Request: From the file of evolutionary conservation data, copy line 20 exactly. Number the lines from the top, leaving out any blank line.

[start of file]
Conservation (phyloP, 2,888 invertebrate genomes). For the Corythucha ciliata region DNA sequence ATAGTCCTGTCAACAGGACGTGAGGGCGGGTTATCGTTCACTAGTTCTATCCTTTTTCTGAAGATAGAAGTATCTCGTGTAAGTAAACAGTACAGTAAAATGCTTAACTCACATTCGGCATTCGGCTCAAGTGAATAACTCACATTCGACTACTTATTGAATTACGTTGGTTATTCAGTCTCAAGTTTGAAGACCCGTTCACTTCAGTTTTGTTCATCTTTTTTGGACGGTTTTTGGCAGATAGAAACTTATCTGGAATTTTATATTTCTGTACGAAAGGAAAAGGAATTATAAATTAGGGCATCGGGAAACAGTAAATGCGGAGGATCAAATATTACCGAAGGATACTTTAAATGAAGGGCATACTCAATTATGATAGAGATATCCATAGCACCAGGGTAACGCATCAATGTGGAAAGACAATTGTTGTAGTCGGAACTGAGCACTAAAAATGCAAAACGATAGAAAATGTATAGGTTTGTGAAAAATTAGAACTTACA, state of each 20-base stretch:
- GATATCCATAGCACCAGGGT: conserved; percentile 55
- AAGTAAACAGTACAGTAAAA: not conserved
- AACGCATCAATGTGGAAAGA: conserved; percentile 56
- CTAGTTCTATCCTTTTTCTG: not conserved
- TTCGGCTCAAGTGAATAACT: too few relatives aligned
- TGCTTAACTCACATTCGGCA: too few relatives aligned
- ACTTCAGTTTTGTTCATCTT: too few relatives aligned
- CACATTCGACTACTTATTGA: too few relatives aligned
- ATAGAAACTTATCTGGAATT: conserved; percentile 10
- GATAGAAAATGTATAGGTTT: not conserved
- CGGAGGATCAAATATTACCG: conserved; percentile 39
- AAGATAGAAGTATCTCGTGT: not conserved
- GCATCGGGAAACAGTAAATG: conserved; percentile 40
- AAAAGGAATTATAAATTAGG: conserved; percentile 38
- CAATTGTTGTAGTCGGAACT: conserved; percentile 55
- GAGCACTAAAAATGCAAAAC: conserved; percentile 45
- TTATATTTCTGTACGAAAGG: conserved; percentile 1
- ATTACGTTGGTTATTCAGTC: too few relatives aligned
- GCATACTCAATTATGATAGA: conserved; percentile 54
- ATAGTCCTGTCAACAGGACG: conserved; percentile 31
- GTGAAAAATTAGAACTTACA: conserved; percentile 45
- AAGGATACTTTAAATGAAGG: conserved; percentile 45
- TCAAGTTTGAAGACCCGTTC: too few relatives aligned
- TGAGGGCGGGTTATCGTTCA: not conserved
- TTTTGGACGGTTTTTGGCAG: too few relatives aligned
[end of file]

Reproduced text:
- GCATACTCAATTATGATAGA: conserved; percentile 54